Obviously, self-similarity is and has been present IRL in every industry and discipline, especially in processes and systems.

Consider self-similarity in all aspects of a design: story plots, visual displays, and structural compositions. The reuse of a single, basic form to create many forms of metaforms mimics nature’s tendency towards parsimony and redundancy. Explore the use of basic, self similar elements in a design to create interesting organizations at multiple levels of scale.

Universal Principles of Design
by William Lidwell 
(pg. 218)

But, here’s the rub for me.

At what point does the carbon-copy action start to have some fall-off, some detritus that’s flaking and causing increased instability the farther away we get from the original of this carbon-copy chainmail?What’s now happening may seem to be a self-similar action – but in actuality it has broken down because the conditions it’s existing in have changed.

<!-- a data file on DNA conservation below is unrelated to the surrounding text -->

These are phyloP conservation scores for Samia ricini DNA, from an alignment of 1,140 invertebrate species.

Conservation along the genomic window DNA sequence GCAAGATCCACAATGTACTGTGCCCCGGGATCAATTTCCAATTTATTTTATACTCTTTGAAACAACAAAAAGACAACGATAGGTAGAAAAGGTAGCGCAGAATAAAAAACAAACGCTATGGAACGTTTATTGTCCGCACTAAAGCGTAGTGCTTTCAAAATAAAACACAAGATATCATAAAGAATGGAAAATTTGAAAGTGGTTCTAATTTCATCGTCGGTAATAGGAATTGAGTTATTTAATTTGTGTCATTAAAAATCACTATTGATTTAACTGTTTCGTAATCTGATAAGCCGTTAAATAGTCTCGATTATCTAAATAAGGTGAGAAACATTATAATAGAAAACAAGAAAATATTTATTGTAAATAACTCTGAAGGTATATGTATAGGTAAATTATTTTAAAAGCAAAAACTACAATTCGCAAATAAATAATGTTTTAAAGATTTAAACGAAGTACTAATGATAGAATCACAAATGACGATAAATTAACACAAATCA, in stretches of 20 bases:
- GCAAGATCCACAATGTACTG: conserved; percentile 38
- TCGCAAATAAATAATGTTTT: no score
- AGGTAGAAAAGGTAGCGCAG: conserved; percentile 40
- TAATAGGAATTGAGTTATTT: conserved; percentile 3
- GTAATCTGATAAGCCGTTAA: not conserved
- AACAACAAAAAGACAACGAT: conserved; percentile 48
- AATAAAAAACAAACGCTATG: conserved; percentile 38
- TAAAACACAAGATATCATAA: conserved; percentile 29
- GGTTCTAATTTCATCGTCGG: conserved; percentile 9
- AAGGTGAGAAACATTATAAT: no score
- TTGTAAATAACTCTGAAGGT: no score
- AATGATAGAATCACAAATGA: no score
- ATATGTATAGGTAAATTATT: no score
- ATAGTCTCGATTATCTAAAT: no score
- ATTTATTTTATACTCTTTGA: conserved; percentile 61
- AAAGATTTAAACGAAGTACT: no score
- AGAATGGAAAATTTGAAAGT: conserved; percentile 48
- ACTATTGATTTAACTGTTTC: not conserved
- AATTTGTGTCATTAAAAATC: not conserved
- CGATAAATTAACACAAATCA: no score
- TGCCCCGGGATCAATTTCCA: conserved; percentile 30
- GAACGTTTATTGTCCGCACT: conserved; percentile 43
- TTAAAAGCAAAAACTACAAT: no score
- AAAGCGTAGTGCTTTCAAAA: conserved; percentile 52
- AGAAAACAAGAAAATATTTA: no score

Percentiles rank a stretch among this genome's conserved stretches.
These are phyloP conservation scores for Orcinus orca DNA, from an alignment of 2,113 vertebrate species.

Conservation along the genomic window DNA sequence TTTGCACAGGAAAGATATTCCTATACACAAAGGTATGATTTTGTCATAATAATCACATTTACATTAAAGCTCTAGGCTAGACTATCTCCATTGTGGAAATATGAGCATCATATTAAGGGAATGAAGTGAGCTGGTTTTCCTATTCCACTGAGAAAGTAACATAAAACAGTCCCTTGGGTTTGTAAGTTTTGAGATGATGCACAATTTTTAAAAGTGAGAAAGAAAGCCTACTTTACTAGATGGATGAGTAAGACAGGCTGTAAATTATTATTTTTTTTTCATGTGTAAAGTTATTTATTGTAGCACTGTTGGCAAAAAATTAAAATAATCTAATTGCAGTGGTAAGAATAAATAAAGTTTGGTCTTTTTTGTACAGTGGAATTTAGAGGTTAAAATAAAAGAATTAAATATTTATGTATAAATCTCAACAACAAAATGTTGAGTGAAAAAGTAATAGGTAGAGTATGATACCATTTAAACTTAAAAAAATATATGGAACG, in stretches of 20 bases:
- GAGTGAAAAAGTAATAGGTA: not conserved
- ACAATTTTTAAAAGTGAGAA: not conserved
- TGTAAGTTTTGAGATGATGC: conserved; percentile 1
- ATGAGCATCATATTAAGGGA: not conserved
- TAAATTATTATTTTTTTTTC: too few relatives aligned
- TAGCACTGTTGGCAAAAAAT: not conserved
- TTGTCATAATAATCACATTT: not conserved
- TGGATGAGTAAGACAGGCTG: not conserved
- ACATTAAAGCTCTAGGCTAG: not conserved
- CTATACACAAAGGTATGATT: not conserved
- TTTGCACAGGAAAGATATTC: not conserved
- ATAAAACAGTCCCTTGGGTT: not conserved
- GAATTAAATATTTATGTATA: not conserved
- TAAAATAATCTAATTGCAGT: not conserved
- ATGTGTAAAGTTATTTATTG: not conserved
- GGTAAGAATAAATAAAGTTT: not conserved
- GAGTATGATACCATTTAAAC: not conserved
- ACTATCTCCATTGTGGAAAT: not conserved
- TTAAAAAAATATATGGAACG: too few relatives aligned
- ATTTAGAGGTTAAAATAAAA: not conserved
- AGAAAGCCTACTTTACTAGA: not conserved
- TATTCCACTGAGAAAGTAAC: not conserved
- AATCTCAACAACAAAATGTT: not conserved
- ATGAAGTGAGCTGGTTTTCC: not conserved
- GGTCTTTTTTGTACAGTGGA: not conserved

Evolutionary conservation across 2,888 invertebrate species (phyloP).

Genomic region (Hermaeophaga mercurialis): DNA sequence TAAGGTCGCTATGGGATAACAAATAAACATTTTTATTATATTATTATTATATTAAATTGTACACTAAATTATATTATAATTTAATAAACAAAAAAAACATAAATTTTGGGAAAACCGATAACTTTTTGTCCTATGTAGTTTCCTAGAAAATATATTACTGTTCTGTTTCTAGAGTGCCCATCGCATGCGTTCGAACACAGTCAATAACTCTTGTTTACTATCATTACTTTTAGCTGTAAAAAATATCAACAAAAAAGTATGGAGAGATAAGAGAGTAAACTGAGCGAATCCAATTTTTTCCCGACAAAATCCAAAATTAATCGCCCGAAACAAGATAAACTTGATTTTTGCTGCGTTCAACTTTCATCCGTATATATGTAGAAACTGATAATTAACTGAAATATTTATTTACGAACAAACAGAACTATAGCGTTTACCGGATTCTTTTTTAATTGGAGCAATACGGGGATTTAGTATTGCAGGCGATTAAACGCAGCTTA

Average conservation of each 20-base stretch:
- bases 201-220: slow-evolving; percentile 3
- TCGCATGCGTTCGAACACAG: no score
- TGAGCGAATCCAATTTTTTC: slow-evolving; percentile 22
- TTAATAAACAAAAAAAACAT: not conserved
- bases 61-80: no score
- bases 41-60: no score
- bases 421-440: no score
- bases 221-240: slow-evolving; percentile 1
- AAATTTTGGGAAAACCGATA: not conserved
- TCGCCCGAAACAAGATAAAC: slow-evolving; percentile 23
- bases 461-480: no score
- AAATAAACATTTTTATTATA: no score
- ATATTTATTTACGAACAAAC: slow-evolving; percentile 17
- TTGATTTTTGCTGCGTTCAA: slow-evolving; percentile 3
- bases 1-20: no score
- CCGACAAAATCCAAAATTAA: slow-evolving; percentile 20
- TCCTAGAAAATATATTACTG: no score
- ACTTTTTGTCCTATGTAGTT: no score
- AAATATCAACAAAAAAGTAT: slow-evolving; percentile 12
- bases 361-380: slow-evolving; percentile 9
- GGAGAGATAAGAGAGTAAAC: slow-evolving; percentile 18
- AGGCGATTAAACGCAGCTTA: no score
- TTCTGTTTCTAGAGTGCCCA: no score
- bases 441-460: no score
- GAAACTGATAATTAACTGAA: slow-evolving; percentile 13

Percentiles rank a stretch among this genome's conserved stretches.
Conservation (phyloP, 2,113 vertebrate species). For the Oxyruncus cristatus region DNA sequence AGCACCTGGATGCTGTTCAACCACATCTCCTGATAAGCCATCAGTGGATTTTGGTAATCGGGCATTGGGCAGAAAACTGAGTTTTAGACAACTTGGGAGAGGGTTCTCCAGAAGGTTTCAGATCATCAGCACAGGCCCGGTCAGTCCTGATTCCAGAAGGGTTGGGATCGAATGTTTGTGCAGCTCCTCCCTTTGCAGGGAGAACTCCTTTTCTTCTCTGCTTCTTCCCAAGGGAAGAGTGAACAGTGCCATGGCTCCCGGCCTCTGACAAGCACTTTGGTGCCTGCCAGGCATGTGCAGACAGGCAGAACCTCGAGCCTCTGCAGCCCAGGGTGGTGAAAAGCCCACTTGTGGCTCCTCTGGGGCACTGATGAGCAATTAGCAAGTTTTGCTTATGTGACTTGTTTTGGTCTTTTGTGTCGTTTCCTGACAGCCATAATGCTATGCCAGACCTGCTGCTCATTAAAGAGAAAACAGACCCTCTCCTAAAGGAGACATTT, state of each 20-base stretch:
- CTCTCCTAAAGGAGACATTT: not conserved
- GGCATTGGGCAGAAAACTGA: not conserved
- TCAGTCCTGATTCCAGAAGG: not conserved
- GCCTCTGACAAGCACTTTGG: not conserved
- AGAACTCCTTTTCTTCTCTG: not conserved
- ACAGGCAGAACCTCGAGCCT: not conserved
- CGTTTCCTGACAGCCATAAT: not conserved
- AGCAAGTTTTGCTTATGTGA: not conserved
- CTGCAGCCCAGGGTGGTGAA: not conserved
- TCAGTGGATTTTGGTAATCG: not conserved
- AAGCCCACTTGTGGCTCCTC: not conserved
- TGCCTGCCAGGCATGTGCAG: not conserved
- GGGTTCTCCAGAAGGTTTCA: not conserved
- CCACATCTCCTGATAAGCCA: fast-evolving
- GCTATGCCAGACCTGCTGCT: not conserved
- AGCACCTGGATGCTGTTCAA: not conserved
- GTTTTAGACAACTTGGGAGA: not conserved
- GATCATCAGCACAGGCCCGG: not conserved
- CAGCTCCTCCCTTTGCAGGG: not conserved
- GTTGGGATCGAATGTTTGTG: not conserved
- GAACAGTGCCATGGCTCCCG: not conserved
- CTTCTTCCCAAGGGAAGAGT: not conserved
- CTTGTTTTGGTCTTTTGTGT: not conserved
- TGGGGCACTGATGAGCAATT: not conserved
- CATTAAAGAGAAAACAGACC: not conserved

Even more challenging and of perhaps greater urgency is the need to understand how to scale organizational structures of increasingly large and complex social organizations such as companies, corporations, cities, and governments, where the underlying principles are typically not well understood because these are continuously evolving complex adaptive systems.

Scale: The Universal Laws of Life and Death in Organisms, Cities and Companies
by Geoffrey West
(pg. 16)

In my experience of having become a member of groups where I am not let’s-call-it a founding member, I realized that we could/should apply the property of self-similarity to the human biases that have developed within.